Change is coming to the Dallas Cowboys‘ offense, and it won’t be limited to coordinator Kellen Moore’s probable departure.
Multiple team insiders believe star wide receiver Amari Cooper may have played his final game in a silver and blue uniform following Dallas’ upset loss to the San Francisco 49ers on Super Wild Card Weekend.
“This team will be nothing like you just saw in 2021,” Bryan Broaddus of 105.3 The Fan warned Sunday, January 16. “Stephen Jones knows that. It’s why Zeke and Amari were sad in post game.”
Cooper finished second on the club with six catches for 64 yards and a touchdown amid the 23-17 defeat at AT&T Stadium. Thus ended a disappointing campaign for the former Pro Bowl wideout, who posted 865 receiving yards and eight TDs on 68 grabs across 15 appearances — his lowest output since 2017.
Thanks for the memories?
“I feel like Amari Cooper’s gone,” 105.3 The Fan’s Bobby Belt said Monday, January 17. “That’s just a sense I get, nobody’s told me that.”
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Coop on Return: ‘I Don’t Know’
Turning 28 in June, Cooper — he of the five-year, $100 million pact — is under contract with Dallas through 2024. He’s scheduled to count $22 million against the team’s salary cap next season, and his $20 million base salary will become fully guaranteed if rostered on the fifth day of the 2022 league year, per Spotrac.com.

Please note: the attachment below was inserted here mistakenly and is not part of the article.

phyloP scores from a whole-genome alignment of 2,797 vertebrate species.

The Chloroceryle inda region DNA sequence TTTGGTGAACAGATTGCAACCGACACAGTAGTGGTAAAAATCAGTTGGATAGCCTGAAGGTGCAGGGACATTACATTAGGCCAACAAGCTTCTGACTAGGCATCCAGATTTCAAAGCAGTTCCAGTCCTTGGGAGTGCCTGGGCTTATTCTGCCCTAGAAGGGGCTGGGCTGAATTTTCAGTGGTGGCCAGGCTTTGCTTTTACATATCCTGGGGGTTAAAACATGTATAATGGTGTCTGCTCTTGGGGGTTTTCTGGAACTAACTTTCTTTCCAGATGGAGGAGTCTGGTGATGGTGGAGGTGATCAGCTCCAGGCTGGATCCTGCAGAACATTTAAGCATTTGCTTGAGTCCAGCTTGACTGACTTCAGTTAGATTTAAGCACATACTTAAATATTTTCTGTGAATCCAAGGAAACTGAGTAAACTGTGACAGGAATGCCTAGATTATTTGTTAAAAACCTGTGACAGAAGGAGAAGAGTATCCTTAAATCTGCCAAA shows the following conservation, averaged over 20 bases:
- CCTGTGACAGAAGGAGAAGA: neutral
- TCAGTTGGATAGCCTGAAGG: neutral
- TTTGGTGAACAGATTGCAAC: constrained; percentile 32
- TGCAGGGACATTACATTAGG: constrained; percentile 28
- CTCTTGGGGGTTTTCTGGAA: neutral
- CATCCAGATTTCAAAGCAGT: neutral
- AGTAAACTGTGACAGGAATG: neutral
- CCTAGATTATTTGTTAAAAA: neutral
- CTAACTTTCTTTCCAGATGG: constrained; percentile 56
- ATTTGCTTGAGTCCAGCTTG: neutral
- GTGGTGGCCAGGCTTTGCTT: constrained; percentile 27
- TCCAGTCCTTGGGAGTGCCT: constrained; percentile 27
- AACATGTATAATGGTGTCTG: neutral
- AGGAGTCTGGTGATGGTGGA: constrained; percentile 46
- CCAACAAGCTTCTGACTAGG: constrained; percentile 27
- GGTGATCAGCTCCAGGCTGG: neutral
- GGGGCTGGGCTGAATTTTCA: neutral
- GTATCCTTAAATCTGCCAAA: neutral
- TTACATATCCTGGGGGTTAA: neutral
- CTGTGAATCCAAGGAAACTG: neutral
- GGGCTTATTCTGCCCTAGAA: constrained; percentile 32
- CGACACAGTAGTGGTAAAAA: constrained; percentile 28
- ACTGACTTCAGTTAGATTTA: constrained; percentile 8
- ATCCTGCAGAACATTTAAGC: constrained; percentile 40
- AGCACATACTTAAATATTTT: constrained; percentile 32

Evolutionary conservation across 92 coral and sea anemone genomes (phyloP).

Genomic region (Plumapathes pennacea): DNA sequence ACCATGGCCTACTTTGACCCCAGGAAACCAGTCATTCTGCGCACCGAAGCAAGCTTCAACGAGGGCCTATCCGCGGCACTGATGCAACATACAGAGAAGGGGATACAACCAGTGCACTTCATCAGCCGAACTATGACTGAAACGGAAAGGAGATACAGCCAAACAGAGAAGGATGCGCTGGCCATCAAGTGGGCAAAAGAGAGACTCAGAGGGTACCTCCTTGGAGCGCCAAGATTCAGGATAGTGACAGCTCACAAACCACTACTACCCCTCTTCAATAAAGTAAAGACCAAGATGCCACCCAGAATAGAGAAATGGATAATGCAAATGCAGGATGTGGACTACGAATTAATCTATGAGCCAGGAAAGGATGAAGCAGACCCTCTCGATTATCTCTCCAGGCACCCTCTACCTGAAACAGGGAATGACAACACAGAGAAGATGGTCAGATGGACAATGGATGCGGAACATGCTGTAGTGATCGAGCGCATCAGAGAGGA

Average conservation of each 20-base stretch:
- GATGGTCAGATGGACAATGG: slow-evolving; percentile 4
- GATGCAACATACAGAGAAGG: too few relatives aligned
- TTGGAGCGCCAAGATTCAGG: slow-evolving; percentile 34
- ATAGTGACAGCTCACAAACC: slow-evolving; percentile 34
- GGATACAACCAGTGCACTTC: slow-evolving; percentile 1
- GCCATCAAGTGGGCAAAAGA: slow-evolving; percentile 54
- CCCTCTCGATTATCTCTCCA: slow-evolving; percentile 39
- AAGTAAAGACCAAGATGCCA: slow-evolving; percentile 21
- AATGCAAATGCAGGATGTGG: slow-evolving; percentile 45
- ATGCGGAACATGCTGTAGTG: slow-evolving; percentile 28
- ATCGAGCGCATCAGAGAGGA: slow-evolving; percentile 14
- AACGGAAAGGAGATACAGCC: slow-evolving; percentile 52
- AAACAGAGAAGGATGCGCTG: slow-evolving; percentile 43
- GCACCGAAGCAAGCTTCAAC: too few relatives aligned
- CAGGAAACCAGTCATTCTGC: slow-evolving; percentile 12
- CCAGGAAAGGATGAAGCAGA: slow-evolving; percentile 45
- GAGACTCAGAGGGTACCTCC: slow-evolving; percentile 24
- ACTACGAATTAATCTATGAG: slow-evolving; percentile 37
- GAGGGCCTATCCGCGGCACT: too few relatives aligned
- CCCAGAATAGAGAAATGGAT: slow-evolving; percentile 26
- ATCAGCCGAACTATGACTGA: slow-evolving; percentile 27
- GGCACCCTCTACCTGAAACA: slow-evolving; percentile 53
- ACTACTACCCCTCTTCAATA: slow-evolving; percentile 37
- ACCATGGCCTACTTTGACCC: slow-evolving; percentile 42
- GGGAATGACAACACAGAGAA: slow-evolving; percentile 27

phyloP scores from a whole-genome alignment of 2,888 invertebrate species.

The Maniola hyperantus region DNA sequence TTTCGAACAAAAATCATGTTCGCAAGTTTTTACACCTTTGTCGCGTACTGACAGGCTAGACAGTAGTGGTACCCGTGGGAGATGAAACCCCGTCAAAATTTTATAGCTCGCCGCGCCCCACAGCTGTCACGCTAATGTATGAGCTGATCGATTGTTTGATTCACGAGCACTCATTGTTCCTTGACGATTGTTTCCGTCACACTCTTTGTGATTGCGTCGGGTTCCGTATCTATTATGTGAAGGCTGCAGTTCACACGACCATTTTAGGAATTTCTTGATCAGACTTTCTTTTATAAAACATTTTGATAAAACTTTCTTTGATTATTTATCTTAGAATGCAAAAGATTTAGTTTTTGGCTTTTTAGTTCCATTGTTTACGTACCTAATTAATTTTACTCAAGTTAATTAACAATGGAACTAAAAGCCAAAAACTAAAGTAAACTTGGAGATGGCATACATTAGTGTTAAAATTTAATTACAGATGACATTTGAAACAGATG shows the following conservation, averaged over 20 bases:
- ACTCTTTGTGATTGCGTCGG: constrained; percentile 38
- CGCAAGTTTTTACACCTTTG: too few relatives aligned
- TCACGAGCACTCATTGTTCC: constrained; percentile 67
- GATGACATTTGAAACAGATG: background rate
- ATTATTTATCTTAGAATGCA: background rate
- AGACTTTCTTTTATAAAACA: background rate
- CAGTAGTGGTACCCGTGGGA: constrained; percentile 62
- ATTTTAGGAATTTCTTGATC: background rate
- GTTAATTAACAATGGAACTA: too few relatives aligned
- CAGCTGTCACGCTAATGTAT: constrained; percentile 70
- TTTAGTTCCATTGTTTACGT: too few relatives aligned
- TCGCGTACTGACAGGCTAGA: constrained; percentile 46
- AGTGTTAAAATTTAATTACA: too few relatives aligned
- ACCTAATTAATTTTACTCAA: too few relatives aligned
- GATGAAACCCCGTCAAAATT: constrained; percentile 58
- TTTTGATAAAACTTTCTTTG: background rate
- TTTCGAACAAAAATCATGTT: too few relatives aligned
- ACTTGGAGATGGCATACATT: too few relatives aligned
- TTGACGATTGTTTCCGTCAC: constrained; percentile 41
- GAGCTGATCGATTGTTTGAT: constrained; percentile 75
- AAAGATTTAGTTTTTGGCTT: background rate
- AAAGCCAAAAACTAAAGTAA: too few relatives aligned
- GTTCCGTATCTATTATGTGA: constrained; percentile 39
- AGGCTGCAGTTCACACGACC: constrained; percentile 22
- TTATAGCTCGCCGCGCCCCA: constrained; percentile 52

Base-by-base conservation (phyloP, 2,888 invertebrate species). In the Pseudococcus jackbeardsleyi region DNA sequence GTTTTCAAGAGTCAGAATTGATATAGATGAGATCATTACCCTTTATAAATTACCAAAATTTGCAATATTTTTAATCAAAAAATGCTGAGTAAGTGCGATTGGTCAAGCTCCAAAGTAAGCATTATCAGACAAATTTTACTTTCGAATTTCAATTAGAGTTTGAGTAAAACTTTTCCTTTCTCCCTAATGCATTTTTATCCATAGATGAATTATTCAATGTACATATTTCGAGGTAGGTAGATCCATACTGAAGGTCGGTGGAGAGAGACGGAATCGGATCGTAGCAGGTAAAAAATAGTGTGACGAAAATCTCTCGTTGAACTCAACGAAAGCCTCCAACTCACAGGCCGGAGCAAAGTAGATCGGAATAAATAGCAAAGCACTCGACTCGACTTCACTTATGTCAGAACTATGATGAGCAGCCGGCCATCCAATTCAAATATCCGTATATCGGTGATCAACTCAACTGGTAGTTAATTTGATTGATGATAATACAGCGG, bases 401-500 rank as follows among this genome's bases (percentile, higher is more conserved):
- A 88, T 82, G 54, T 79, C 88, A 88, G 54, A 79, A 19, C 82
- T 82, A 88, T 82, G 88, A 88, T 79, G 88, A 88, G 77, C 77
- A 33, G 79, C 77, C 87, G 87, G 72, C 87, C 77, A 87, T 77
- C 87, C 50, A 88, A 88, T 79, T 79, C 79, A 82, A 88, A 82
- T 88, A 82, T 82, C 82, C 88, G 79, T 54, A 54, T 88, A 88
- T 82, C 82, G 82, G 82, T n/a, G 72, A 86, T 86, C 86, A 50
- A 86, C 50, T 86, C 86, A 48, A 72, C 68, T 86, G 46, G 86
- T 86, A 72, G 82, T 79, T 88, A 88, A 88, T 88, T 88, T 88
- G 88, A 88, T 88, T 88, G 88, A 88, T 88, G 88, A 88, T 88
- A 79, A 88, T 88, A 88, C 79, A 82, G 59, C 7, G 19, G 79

The cash-strapped Cowboys, more than $13.5 million over the cap as of this writing, can create $20 million of space by declaring Cooper a post-June 1 trade, leaving behind only $2 million in dead money. Dealing him prior to June 1 would free $16 million but increase the dead money hit to $6 million.
With fellow starter Michael Gallup headed for unrestricted free agency, the Cowboys likely are unwilling to lose both WRs this offseason, emptying the cupboard behind CeeDee Lamb. But Cooper, already traded once in his career, is never saying never.
“I don’t make those decisions,” he said of returning to Dallas, via beat reporter Calvin Watkins. “I honestly don’t know, but hopefully.”
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Amari Discusses Costly Penalties vs. SF
Buried under the weight of the controversial ending to Sunday’s playoff opener were the 14 penalties committed by the home team, tying a single-game NFL postseason record. These infractions often stalled Dallas’ once-high-flying offense, which was held to 307 total yards and just two touchdowns by a stingy 49ers counterpart.
It’s one thing to criticize the officials for what Cowboys owner Jerry Jones termed an “extraordinarily disappointing letdown.” It’s another to pin the entirety of blame on the zebras — and Cooper refused.
“It might be easy to sit up here and talk about how the refs called the game and stuff like that. But at the end of the day, it was a combination of both,” he said after the game, via beat reporter Brianna Dix. “We needed to be more disciplined and then obviously, the refs have to call the game better.”